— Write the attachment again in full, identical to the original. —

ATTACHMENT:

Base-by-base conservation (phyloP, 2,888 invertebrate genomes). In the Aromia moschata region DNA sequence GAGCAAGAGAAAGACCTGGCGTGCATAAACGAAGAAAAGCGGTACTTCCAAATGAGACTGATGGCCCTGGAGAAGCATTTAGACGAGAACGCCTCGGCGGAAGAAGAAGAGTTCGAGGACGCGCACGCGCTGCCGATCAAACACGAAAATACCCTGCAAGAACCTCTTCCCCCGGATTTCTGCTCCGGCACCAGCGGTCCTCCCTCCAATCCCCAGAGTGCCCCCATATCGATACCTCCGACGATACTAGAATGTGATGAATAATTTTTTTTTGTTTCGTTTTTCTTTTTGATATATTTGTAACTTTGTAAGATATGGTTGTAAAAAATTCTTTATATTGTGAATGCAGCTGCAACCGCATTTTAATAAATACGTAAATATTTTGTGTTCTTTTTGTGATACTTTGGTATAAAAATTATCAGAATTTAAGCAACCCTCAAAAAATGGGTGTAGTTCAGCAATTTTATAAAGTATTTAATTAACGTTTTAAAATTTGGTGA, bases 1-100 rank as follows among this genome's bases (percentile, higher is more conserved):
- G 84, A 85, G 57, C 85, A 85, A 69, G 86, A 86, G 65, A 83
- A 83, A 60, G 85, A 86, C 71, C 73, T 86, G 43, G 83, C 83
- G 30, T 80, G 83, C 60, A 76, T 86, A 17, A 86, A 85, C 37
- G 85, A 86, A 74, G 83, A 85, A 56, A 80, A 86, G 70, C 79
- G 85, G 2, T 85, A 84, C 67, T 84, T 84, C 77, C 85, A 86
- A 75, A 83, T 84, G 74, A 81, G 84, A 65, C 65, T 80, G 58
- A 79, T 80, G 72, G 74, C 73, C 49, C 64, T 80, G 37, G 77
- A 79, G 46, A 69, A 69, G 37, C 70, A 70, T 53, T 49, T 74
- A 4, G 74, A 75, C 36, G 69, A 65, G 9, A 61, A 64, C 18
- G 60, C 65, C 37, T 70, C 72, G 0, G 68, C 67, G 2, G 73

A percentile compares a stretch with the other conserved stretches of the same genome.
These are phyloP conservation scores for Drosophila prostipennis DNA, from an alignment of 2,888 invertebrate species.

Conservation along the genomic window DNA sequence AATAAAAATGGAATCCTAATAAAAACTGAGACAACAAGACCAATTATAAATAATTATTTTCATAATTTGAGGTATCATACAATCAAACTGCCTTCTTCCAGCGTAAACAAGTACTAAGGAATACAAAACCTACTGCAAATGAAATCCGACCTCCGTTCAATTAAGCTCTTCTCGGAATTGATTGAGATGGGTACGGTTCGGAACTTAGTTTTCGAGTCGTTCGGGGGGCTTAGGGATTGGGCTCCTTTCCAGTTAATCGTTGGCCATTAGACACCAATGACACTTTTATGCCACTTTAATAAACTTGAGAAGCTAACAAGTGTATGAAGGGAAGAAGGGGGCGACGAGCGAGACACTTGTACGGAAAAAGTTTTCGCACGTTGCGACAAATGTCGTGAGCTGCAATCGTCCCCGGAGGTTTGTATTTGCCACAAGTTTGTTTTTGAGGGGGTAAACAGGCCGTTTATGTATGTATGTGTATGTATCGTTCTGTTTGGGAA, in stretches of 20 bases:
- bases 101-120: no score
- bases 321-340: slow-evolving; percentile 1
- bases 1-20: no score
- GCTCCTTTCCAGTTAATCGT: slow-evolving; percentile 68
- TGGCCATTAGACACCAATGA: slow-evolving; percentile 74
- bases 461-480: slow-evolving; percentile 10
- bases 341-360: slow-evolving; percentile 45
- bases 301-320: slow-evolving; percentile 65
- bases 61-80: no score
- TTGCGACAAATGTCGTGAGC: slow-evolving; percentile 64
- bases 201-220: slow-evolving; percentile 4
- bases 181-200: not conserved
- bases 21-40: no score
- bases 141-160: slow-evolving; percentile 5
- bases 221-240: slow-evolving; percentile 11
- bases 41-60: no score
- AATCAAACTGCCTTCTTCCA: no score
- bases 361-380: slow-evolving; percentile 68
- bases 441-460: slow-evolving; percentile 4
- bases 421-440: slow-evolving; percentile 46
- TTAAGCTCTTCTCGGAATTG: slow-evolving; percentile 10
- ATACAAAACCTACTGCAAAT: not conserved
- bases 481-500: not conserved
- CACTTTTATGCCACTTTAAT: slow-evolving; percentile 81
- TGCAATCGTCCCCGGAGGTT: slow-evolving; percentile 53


Base-by-base conservation (phyloP, 2,888 invertebrate genomes). In the Aromia moschata region DNA sequence GAGCAAGAGAAAGACCTGGCGTGCATAAACGAAGAAAAGCGGTACTTCCAAATGAGACTGATGGCCCTGGAGAAGCATTTAGACGAGAACGCCTCGGCGGAAGAAGAAGAGTTCGAGGACGCGCACGCGCTGCCGATCAAACACGAAAATACCCTGCAAGAACCTCTTCCCCCGGATTTCTGCTCCGGCACCAGCGGTCCTCCCTCCAATCCCCAGAGTGCCCCCATATCGATACCTCCGACGATACTAGAATGTGATGAATAATTTTTTTTTGTTTCGTTTTTCTTTTTGATATATTTGTAACTTTGTAAGATATGGTTGTAAAAAATTCTTTATATTGTGAATGCAGCTGCAACCGCATTTTAATAAATACGTAAATATTTTGTGTTCTTTTTGTGATACTTTGGTATAAAAATTATCAGAATTTAAGCAACCCTCAAAAAATGGGTGTAGTTCAGCAATTTTATAAAGTATTTAATTAACGTTTTAAAATTTGGTGA, bases 1-100 rank as follows among this genome's bases (percentile, higher is more conserved):
- G 84, A 85, G 57, C 85, A 85, A 69, G 86, A 86, G 65, A 83
- A 83, A 60, G 85, A 86, C 71, C 73, T 86, G 43, G 83, C 83
- G 30, T 80, G 83, C 60, A 76, T 86, A 17, A 86, A 85, C 37
- G 85, A 86, A 74, G 83, A 85, A 56, A 80, A 86, G 70, C 79
- G 85, G 2, T 85, A 84, C 67, T 84, T 84, C 77, C 85, A 86
- A 75, A 83, T 84, G 74, A 81, G 84, A 65, C 65, T 80, G 58
- A 79, T 80, G 72, G 74, C 73, C 49, C 64, T 80, G 37, G 77
- A 79, G 46, A 69, A 69, G 37, C 70, A 70, T 53, T 49, T 74
- A 4, G 74, A 75, C 36, G 69, A 65, G 9, A 61, A 64, C 18
- G 60, C 65, C 37, T 70, C 72, G 0, G 68, C 67, G 2, G 73

A percentile compares a stretch with the other conserved stretches of the same genome.
These are phyloP conservation scores for Drosophila prostipennis DNA, from an alignment of 2,888 invertebrate species.

Conservation along the genomic window DNA sequence AATAAAAATGGAATCCTAATAAAAACTGAGACAACAAGACCAATTATAAATAATTATTTTCATAATTTGAGGTATCATACAATCAAACTGCCTTCTTCCAGCGTAAACAAGTACTAAGGAATACAAAACCTACTGCAAATGAAATCCGACCTCCGTTCAATTAAGCTCTTCTCGGAATTGATTGAGATGGGTACGGTTCGGAACTTAGTTTTCGAGTCGTTCGGGGGGCTTAGGGATTGGGCTCCTTTCCAGTTAATCGTTGGCCATTAGACACCAATGACACTTTTATGCCACTTTAATAAACTTGAGAAGCTAACAAGTGTATGAAGGGAAGAAGGGGGCGACGAGCGAGACACTTGTACGGAAAAAGTTTTCGCACGTTGCGACAAATGTCGTGAGCTGCAATCGTCCCCGGAGGTTTGTATTTGCCACAAGTTTGTTTTTGAGGGGGTAAACAGGCCGTTTATGTATGTATGTGTATGTATCGTTCTGTTTGGGAA, in stretches of 20 bases:
- bases 101-120: no score
- bases 321-340: slow-evolving; percentile 1
- bases 1-20: no score
- GCTCCTTTCCAGTTAATCGT: slow-evolving; percentile 68
- TGGCCATTAGACACCAATGA: slow-evolving; percentile 74
- bases 461-480: slow-evolving; percentile 10
- bases 341-360: slow-evolving; percentile 45
- bases 301-320: slow-evolving; percentile 65
- bases 61-80: no score
- TTGCGACAAATGTCGTGAGC: slow-evolving; percentile 64
- bases 201-220: slow-evolving; percentile 4
- bases 181-200: not conserved
- bases 21-40: no score
- bases 141-160: slow-evolving; percentile 5
- bases 221-240: slow-evolving; percentile 11
- bases 41-60: no score
- AATCAAACTGCCTTCTTCCA: no score
- bases 361-380: slow-evolving; percentile 68
- bases 441-460: slow-evolving; percentile 4
- bases 421-440: slow-evolving; percentile 46
- TTAAGCTCTTCTCGGAATTG: slow-evolving; percentile 10
- ATACAAAACCTACTGCAAAT: not conserved
- bases 481-500: not conserved
- CACTTTTATGCCACTTTAAT: slow-evolving; percentile 81
- TGCAATCGTCCCCGGAGGTT: slow-evolving; percentile 53